Articles Tagged with stock broker fraud

svFlorida stock broker fraud attorneys well understand the underpinnings of the 2012 case of the U.S. Securities and Exchange Commission(SEC) versus First Resource Group, LLC, in which company principal David H. Stern was “charged with 3 counts of fraud.”  The crime of fraud, in general, consists of deliberate misrepresentations–or omissions–of facts in order to profit, often at the expense of others.

In this case–Mr. Stern, of Florida, set himself up in 2008 as a stockbroker when, in reality, his company had never been “registered with the SEC.” He sold stocks using “instruments of interstate commerce and the U.S. mail to knowingly and recklessly employ devices, schemes, or artifices to defraud investors.”  David Stern’s “devices and schemes” played out as follows:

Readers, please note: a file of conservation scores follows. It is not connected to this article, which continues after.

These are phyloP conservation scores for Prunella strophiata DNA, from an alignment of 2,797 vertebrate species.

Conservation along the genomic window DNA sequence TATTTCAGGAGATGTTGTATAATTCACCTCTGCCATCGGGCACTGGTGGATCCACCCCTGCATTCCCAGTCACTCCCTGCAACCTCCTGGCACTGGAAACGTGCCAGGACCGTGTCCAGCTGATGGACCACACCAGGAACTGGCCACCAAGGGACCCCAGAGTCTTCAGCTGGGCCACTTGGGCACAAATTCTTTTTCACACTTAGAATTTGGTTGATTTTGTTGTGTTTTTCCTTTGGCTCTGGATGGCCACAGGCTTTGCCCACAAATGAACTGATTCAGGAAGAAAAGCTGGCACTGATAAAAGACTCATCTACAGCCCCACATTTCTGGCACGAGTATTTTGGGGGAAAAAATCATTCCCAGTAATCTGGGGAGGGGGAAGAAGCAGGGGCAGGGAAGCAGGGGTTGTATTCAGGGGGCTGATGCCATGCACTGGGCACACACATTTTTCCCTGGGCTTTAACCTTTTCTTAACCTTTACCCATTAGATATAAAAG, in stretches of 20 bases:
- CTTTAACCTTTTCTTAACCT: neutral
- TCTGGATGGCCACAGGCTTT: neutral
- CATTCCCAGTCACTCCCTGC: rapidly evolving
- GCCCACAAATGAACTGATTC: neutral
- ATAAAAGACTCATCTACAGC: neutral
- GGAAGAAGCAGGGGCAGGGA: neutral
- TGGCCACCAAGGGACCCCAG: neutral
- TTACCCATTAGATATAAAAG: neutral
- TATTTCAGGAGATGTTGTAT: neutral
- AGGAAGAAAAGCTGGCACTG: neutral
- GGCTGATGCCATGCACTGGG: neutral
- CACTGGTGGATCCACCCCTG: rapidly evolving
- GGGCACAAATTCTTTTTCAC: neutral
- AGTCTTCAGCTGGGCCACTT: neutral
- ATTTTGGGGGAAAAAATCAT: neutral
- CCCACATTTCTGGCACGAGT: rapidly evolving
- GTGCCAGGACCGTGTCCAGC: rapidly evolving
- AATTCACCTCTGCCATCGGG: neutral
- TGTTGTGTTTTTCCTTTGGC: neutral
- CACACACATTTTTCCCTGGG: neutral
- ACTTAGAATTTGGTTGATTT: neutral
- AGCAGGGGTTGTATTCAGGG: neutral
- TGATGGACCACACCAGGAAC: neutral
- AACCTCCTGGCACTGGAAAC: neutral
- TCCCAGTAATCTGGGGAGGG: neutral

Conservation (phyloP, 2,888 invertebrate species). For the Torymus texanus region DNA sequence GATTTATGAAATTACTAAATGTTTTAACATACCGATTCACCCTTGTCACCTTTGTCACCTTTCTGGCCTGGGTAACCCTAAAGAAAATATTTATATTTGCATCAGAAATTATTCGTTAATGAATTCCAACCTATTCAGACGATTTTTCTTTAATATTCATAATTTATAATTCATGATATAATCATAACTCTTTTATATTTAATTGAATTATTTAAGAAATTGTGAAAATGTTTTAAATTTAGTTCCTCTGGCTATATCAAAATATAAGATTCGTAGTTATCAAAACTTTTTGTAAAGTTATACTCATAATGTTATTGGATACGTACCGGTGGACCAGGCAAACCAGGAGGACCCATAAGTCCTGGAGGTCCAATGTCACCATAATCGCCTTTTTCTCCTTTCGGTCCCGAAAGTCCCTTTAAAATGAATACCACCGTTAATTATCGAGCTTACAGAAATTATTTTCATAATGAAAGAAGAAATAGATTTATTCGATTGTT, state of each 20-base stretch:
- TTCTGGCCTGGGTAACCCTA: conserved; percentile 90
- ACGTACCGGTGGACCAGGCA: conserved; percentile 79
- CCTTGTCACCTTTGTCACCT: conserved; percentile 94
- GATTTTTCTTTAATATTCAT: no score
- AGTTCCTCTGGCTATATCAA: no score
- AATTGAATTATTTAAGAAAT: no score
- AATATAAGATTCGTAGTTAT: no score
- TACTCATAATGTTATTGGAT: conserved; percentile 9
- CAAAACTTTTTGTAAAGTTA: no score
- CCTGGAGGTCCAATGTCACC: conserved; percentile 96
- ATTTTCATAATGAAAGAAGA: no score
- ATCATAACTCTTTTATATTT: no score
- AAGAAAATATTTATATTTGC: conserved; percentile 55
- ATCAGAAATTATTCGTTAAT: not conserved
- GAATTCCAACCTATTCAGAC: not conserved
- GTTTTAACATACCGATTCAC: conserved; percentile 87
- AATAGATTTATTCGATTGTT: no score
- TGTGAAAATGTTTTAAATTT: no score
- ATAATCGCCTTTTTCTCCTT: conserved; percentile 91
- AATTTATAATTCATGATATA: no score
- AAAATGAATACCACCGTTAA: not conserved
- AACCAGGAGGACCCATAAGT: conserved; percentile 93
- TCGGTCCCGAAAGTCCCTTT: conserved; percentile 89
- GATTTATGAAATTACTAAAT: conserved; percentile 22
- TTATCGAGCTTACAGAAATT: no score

Signing a contract with 2 companies to “solicit investors” for their stock, Stern sought to aid TrinityCare Senior Living, Inc., which built and managed senior-care housing and Cytta Corp., which composed medical data software. He was given 150,000 shares of TrinityCare and 200,000 shares of Cytta for his trouble.

Stock broker fraud, also known as investment fraud, occurs when a financial professional or firm offers incomplete, inaccurate or biased information that ends up benefiting the adviser or firm and not the investor. A single individual can commit this type of fraud or it may occur on a corporate level and can run the gamut of investments from penny stocks to multi-million dollar trades.

All investment professionals are legally bound to exercise due care when representing the interests of their investors. When a broker fails to meet financial industry standards of care and harms an investor’s interests, the investor can make a claim against the individual or firm for professional negligence and fraud with the help of a Florida stock broker fraud attorney.

Stock fraud practices can include:

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